v.push_back(MemoryBlock(25));
   v.push_back(MemoryBlock(75));

   // Insert a new element into the second position of the vector.
   v.insert(v.begin() + 1, MemoryBlock(50));
}

This example produces the following output:

In MemoryBlock(size_t). length = 25.
In MemoryBlock(MemoryBlock&&). length = 25. Moving resource.
In ~MemoryBlock(). length = 0.
In MemoryBlock(size_t). length = 75.
In MemoryBlock(MemoryBlock&&). length = 25. Moving resource.
In ~MemoryBlock(). length = 0.
In MemoryBlock(MemoryBlock&&). length = 75. Moving resource.
In ~MemoryBlock(). length = 0.
In MemoryBlock(size_t). length = 50.
In MemoryBlock(MemoryBlock&&). length = 50. Moving resource.
In MemoryBlock(MemoryBlock&&). length = 50. Moving resource.
In operator=(MemoryBlock&&). length = 75.
In operator=(MemoryBlock&&). length = 50.
In ~MemoryBlock(). length = 0.
In ~MemoryBlock(). length = 0.
In ~MemoryBlock(). length = 25. Deleting resource.
In ~MemoryBlock(). length = 50. Deleting resource.
In ~MemoryBlock(). length = 75. Deleting resource.

Before Visual C++ 2010, this example produces the following output:

In MemoryBlock(size_t). length = 25.
In MemoryBlock(const MemoryBlock&). length = 25. Copying resource.
In ~MemoryBlock(). length = 25. Deleting resource.
In MemoryBlock(size_t). length = 75.
In MemoryBlock(const MemoryBlock&). length = 25. Copying resource.
In ~MemoryBlock(). length = 25. Deleting resource.
In MemoryBlock(const MemoryBlock&). length = 75. Copying resource.
In ~MemoryBlock(). length = 75. Deleting resource.
In MemoryBlock(size_t). length = 50.
In MemoryBlock(const MemoryBlock&). length = 50. Copying resource.
In MemoryBlock(const MemoryBlock&). length = 50. Copying resource.
In operator=(const MemoryBlock&). length = 75. Copying resource.
In operator=(const MemoryBlock&). length = 50. Copying resource.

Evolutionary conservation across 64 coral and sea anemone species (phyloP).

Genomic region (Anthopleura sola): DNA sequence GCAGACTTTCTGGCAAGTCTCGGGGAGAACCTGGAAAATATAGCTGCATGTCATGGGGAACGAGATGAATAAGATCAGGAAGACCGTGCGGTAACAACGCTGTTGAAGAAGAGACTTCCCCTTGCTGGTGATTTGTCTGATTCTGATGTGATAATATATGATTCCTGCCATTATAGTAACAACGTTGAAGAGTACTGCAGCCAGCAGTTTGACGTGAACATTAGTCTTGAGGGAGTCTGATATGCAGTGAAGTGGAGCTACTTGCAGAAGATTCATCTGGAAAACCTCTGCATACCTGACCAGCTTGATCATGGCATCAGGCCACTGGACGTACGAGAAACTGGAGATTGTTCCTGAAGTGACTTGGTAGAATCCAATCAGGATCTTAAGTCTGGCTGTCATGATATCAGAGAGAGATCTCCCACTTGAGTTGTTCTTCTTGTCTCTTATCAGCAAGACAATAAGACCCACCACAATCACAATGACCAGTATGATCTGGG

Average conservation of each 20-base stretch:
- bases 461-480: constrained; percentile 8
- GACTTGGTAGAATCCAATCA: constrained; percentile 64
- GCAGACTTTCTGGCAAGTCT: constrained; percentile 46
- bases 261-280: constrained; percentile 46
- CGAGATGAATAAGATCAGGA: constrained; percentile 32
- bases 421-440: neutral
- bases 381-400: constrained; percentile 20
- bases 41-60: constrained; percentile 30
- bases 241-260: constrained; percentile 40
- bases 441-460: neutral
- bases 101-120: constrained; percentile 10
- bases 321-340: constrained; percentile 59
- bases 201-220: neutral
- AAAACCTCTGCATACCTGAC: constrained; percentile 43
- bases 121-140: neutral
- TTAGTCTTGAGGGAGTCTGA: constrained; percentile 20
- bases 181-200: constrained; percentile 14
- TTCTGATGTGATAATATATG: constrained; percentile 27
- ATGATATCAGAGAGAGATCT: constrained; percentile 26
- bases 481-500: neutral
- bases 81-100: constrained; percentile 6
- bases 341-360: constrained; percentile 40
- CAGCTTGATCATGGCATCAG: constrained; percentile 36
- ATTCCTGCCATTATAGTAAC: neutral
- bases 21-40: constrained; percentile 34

In ~MemoryBlock(). length = 50. Deleting resource.
In ~MemoryBlock(). length = 50. Deleting resource.
In ~MemoryBlock(). length = 25. Deleting resource.
In ~MemoryBlock(). length = 50. Deleting resource.
In ~MemoryBlock(). length = 75. Deleting resource.

The version of this example that uses move semantics is more efficient than the version that does not use move semantics because it performs fewer copy, memory allocation, and memory deallocation operations.

To prevent resource leaks, always free resources (such as memory, file handles, and sockets) in the move assignment operator.

To prevent the unrecoverable destruction of resources, properly handle self-assignment in the move assignment operator.

If you provide both a move constructor and a move assignment operator for your class, you can eliminate redundant code by writing the move constructor to call the move assignment operator. The following example shows a revised version of the move constructor that calls the move assignment operator:

// Move constructor.
MemoryBlock(MemoryBlock&& other)
   : _data(NULL)
   , _length(0)
{
   *this = std::move(other);
}

The std::move function preserves the rvalue property of the other parameter.

Reference

Other Resources

<utility> move